Could Australian-style points-based immigration system follow Brexit?


Leading Brexit campaigners have unveiled plans to introduce an Australian-style points-based immigration system if the UK votes to leave the European Union (EU) on June 23.

A statement from Boris Johnson, Michael Gove, Priti Patel and Gisela Stuart sets out the blueprint for an immigration system which would spell the end of the automatic right of EU citizens to come to live and work in the UK.

Instead, the right to come to the UK would be based on skills.

The statement said: "By the next general election, we will create a genuine Australian-style points-based immigration system.

"The automatic right of all EU citizens to come to live and work in the UK will end, as will EU control over vital aspects of our social security system.

"EU citizens will be subject to legislation made by those we elect in Westminster, not in Brussels. We could then create fairness between EU citizens and others, including those from Commonwealth countries."

UK passport and visa application
(John Barker/Flickr)

The new system would mean all applications to live and work in the UK would be determined based on skills and qualifications "without discrimination on the ground of nationality".

The statement said: "To gain the right to work, economic migrants will have to be suitable for the job in question.

"For relevant jobs, we will be able to ensure that all those who come have the ability to speak good English.

"Such a system can be much less bureaucratic and much simpler than the existing system for non-EU citizens."

UK Border signs at Heathrow Airport
(Steve Parsons/PA)

Immigration has been one of the most important driving factors in the referendum campaign so far and with a matter of weeks to go until the nation goes to the polls, the Leave campaign has finally set out its vision for post-Brexit border control.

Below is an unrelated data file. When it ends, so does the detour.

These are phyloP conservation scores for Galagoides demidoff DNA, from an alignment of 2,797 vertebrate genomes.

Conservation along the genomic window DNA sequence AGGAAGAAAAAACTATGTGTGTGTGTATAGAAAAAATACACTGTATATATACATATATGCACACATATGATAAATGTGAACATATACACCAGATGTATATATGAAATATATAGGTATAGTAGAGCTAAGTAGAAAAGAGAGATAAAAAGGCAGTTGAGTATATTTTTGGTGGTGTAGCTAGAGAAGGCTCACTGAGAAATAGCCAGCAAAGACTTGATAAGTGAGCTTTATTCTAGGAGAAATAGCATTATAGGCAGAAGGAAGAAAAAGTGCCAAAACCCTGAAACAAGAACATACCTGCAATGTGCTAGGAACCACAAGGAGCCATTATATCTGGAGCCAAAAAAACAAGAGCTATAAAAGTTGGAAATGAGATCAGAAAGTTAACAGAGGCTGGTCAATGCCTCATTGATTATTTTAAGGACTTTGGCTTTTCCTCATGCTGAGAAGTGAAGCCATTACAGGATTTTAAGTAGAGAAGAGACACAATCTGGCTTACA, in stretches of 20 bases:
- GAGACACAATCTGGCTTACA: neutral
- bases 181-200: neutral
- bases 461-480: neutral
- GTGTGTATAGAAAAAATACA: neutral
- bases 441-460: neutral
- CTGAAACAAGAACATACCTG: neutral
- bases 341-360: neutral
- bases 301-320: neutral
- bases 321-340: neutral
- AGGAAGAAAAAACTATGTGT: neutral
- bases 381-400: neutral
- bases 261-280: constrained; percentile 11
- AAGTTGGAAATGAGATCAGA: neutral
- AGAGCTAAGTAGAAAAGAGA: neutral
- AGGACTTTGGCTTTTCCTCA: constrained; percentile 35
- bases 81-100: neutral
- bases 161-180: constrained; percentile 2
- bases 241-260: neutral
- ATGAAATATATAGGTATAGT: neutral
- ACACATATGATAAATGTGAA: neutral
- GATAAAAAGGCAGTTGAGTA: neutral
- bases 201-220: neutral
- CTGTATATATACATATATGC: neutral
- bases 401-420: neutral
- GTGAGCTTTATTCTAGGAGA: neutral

The statement points out that some 77,000 jobseekers came to the UK from the EU last year despite it being government policy that people coming from Europe should have a job offer in place first.

It also highlights concerns that voting to Remain - and for the continued application of the principle of free movement - would mean increased pressure being placed on things like school class sizes, wages and UK security.

Boris Johnson
(Stefan Rousseau/PA)

It also suggests that the "tragic scenes unfolding in the Mediterranean underline how badly the European Union is handling population movements and migration pressures".

The new system would mean no change for Irish citizens or for EU citizens who are already lawfully resident in the UK. Such EU citizens would automatically be granted indefinite leave to remain in the UK.

But legal changes would be made to "take back the power to remove criminals and other persons whose presence in the UK is not conducive to the public good".

The statement also suggests there would be an immediate need to end the application of the EU's Charter of Fundamental Rights to UK law.

Border Force officer looks at a passport
(Steve Parsons/PA)

Will Straw, executive director of Britain Stronger in Europe, criticised the Leave campaign's announcement and suggested the proposed points-based system could lead to higher levels of immigration.

"This system will not work," he said. "Vote Leave's proposal could put up immigration and it would wreck our economy, as it involves leaving Europe's Single Market.

"Australia, who have a points-based immigration system, have twice as many migrants per head as the UK.

"Economic experts are agreed that leaving the Single Market would lead to recession - costing jobs and raising prices."